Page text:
The highly anticipated The Hobbit: An Unexpected Journey is a whimsical, entertaining, and visually beautiful film. It is a lot of fun, however this fun is being overshadowed by a lot of critical controversy. The controversy largely stems from only two of Peter Jackson’s decisions: to shoot the film at an incredibly high film rate, 48 frames per second, rather than the usual 24 frames per second; and to take what is a relatively straight forward children’s story and turn it into a trilogy, making An Unexpected Journey largely exposition.
What do these things mean for you?
Well, unless the theater you go to is equipped to handle the high frame rate which Jackson intended, this groundbreaking and highly controversial decision will mean absolutely nothing to you. This technique has been both applauded for allowing the viewer to see a level of detail which was previously impossible in film and criticized for being so high def that you can see the zippers on the costumes.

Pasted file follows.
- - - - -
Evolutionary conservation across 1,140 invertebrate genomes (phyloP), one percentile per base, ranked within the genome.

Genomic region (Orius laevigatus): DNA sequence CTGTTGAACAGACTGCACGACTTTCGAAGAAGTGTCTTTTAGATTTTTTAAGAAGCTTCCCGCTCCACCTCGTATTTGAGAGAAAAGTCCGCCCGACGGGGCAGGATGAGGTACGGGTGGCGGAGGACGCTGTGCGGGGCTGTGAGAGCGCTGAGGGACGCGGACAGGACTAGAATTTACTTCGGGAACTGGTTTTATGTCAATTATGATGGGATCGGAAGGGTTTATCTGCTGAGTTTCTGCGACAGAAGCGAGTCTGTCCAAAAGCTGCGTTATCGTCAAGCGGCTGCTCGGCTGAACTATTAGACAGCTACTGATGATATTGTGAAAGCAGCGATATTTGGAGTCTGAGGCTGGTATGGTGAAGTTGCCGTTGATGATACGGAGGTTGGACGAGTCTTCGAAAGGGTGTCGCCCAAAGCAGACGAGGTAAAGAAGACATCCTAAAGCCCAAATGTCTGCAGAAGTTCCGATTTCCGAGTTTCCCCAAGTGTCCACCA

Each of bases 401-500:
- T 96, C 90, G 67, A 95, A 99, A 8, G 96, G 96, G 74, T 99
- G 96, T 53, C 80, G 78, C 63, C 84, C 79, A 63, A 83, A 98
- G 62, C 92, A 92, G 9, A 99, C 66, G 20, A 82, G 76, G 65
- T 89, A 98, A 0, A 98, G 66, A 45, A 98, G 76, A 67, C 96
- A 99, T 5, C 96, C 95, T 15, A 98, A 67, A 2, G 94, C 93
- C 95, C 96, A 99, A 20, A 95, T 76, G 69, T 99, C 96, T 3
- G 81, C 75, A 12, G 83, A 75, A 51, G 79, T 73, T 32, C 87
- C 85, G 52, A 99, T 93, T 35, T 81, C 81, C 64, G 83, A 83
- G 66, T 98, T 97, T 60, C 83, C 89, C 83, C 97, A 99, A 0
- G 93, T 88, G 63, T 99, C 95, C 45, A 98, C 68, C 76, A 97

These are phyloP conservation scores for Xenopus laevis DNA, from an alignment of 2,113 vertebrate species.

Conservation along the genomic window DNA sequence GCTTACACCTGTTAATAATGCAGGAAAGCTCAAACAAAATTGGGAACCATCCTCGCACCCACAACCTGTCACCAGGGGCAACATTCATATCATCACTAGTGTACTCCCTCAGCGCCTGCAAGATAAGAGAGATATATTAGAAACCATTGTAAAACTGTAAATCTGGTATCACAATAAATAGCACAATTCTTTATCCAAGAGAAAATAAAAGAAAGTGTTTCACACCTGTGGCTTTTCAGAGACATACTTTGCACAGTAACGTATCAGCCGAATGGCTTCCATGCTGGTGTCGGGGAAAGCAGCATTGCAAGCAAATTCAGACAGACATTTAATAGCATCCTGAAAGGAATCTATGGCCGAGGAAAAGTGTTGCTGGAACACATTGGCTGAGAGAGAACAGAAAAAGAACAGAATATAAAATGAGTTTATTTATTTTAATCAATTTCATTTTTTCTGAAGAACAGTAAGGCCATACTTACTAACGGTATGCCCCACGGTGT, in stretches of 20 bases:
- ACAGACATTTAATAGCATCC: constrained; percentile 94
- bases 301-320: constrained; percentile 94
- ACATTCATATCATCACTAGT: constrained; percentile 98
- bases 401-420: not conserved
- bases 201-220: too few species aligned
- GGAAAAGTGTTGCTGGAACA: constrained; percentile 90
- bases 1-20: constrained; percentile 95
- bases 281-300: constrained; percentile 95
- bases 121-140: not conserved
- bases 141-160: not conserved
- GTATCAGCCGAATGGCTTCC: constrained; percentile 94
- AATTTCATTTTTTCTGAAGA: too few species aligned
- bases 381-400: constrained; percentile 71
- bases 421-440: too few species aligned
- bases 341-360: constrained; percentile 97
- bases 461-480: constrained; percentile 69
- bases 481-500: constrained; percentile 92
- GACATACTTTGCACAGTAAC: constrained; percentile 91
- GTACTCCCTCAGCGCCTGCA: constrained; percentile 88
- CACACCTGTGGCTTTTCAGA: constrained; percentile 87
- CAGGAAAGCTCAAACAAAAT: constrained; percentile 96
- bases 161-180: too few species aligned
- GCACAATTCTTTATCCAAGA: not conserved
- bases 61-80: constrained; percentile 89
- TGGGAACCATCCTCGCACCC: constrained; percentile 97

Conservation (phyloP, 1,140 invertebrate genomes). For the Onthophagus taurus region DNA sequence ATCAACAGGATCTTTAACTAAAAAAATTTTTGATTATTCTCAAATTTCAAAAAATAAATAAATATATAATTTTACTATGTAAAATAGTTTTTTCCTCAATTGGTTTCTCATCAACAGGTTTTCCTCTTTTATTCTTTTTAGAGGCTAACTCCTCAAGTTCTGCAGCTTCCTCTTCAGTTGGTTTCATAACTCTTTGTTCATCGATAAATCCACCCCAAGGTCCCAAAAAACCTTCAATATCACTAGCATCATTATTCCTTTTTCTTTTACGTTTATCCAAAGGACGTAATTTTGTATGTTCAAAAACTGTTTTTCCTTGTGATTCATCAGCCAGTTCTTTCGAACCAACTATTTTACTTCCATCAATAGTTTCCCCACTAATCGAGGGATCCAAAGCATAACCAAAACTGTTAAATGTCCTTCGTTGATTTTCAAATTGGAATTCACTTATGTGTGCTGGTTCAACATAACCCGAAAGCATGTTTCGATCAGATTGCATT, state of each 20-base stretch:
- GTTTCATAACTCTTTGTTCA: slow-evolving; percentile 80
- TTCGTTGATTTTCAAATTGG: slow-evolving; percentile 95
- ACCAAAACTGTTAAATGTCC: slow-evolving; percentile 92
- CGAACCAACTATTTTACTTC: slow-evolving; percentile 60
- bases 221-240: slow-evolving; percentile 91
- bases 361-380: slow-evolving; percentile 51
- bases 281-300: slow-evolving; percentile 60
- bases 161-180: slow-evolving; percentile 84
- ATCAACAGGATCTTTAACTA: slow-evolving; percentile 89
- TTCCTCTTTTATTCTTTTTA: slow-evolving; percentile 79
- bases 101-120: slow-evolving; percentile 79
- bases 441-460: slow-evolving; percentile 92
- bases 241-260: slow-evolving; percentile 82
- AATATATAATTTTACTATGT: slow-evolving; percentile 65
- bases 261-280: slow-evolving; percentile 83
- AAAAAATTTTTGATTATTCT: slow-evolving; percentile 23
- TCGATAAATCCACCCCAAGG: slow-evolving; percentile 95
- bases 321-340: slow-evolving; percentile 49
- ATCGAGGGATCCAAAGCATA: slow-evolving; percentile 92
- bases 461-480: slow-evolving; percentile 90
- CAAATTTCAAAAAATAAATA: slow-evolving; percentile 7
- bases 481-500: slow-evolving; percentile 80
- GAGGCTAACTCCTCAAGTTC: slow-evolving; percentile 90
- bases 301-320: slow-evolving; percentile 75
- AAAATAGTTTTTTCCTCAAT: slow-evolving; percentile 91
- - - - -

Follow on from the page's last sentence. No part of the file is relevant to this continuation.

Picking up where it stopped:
However, it is highly possible that the majority of the people who see The Hobbit will have their visual experience of the film defined more by the use of 3D, which the majority of theaters are equipped to handle. In the mainstream, 3D has largely become a cheap gimmick to try and create a false sense of visual interest in films that don’t actually have interesting about them. The Hobbit is far from that. The 3D is used very well and really pulls you into the world of Middle Earth.
Also coming under fire, is the decision to turn a 267 page children’s book into three nearly three hour films. If you are a Tolkien fan, it becomes glaringly obvious in An Unexpected Journey that Jackson added two subplots that are nowhere to be seen in the actual book. Unlike the Lord of the Rings trilogy, which condenses over 1000 pages of text into a similar cinematic structure, these films are going in the exact opposite direction.
It is understandable to be suspicious of this, as Hollywood is known for churning out low quality and stupid franchise films rapid-fire to make as much money as possible.